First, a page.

Most Recent Articles In Memo Pad
Latest Memo Pad Articles
- Rampage Taps Ireland Baldwin For Fall Campaign
- Beverly Johnson on Her Historic Vogue Cover and State of the Industry Today
- Condé Nast Seeking Publisher for Details Magazine
More Articles By
FALLING FOR IT: Glenda Bailey of Harper’s Bazaar knew that she wasn’t exactly breaking news by talking fall trends at Friday’s First Look at Fashion luncheon. In whizzing through her checklist — turtleneck, statement coat, ankle boot, etc. — the editor in chief flashed a few shots from the magazine’s June/July issue. Daniel Jackson’s cover shot of Christy Turlington was shown, as were frostier landscapes from a Nathaniel Goldberg shoot in Iceland. There were also glimpses of Bazaar’s take on Balenciaga as pictured by Melvin Sokolsky. Balenciaga-clad models appear to be suspended in the air to mirror the excitement Bailey felt after seeing Alexander Wang’s first collection for the house. As for the designer, he appears looking considerably more relaxed slouched in an armchair.
Bazaar’s Alexandra Parnass wittily raced through the beauty side of things, advising guests who are torn between Botox and bangs to go with the latter and “take that 1,000 bucks you saved and buy one of those nice bags Glenda was showing you earlier.”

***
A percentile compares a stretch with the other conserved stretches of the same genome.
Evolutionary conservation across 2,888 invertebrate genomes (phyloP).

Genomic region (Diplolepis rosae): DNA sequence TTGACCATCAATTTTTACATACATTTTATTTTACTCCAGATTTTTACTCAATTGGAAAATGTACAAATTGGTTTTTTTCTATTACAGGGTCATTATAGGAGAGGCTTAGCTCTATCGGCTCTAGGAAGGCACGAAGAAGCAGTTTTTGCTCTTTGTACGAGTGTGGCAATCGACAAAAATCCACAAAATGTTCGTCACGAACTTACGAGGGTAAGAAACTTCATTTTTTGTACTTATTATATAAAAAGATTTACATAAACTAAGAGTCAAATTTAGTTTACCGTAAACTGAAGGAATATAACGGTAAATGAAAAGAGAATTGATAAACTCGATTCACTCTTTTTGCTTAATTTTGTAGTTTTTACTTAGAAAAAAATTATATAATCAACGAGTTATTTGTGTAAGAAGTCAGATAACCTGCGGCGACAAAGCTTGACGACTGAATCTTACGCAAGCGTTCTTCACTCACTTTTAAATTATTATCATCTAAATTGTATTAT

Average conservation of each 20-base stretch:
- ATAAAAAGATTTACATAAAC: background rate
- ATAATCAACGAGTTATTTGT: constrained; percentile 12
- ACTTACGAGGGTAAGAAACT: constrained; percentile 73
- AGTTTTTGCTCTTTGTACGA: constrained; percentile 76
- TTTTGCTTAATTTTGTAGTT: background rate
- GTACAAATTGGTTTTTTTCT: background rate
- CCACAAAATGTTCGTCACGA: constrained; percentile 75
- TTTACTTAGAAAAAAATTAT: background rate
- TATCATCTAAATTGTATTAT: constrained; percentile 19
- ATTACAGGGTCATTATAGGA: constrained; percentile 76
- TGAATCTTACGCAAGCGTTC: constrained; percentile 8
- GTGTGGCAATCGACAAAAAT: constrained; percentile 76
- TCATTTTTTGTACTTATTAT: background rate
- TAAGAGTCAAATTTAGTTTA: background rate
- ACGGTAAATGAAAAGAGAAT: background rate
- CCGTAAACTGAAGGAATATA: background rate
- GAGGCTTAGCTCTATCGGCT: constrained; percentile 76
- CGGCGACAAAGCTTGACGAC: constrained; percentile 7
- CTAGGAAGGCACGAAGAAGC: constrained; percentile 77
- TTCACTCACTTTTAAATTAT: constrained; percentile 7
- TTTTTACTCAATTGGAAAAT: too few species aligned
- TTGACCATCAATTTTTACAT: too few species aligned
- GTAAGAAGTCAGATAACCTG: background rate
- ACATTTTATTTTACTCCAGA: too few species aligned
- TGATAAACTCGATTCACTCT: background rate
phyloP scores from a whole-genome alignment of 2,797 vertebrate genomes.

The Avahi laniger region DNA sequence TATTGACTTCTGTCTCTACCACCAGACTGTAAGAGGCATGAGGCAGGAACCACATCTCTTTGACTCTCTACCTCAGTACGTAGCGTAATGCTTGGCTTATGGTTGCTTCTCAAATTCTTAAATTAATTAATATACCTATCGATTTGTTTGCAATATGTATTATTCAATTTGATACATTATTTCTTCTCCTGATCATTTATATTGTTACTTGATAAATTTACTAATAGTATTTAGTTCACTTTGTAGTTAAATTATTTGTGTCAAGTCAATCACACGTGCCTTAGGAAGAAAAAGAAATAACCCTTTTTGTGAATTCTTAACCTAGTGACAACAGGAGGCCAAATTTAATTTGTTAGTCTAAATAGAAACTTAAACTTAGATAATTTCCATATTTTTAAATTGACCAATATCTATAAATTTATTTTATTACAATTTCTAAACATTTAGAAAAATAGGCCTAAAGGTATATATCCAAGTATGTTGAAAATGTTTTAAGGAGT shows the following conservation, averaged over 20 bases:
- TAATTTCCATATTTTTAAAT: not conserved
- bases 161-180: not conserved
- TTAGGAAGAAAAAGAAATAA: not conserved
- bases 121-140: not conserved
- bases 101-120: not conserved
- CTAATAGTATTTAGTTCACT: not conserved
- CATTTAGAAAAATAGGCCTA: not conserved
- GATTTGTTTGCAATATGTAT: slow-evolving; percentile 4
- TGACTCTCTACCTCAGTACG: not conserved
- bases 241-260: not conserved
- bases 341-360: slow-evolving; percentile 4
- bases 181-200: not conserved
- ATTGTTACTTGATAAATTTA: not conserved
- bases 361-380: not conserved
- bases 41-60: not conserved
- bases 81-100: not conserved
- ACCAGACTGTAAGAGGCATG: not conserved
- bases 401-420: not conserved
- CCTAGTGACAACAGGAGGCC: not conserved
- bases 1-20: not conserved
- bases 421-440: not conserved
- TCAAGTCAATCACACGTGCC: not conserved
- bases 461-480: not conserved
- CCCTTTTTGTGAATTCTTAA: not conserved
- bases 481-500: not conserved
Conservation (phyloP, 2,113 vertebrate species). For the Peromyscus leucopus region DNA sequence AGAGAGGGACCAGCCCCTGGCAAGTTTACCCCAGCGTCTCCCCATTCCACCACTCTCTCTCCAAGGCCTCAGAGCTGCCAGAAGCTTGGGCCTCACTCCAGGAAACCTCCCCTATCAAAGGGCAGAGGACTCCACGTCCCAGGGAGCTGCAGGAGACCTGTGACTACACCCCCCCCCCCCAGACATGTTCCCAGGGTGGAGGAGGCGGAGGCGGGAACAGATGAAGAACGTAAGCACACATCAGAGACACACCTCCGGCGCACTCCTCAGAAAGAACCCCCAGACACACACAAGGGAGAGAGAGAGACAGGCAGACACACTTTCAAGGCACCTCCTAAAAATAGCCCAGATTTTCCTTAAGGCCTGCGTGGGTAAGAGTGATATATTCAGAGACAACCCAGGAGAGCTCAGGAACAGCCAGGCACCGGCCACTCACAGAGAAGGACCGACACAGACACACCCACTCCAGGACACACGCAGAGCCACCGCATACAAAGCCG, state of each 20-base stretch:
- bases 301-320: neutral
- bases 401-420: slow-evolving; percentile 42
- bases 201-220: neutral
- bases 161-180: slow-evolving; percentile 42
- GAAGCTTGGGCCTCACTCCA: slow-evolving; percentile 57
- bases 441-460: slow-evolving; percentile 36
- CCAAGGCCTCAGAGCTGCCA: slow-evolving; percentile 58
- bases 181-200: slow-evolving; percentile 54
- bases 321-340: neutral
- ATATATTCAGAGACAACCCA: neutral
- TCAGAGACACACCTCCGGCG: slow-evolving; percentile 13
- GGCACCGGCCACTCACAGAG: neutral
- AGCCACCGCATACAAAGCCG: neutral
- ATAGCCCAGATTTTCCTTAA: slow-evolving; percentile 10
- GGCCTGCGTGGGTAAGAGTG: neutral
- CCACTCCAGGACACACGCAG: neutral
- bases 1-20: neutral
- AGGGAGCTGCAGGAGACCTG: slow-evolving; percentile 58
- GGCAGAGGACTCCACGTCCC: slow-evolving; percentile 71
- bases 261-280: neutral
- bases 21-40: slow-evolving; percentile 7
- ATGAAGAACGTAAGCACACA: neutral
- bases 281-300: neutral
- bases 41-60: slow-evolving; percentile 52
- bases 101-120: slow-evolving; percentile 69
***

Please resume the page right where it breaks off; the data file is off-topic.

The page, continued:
Jill Kaplan, Debra Shriver, Laura Slatkin, Elizabeth Musmanno and Pamela Fiori were in the crowd at the inaugural event, which was organized by the Women’s Leadership Council and presented by Harper’s Bazaar, Longchamp and David Webb. A new initiative of the Lincoln Center Corporate Fund, the WLC consists of business leaders intent on funds for eight performing arts organizations and two professional performing arts academies at Lincoln Center.
Given the crowd, it goes without saying that the Q&A portion was brief. And much to their amusement, even Bailey was short on words regarding one fall trend — punk. They also lit up with laughter when Bailey described the lengths some people will go to in order to attend a fashion show. Describing a photo of an ashen Suzy Menkes on the brink of fainting en route to a Kenzo show, Bailey noted how in the far corner of the frame a hand is reaching for Menkes “not to help her or rescue her, but to steal her ticket.”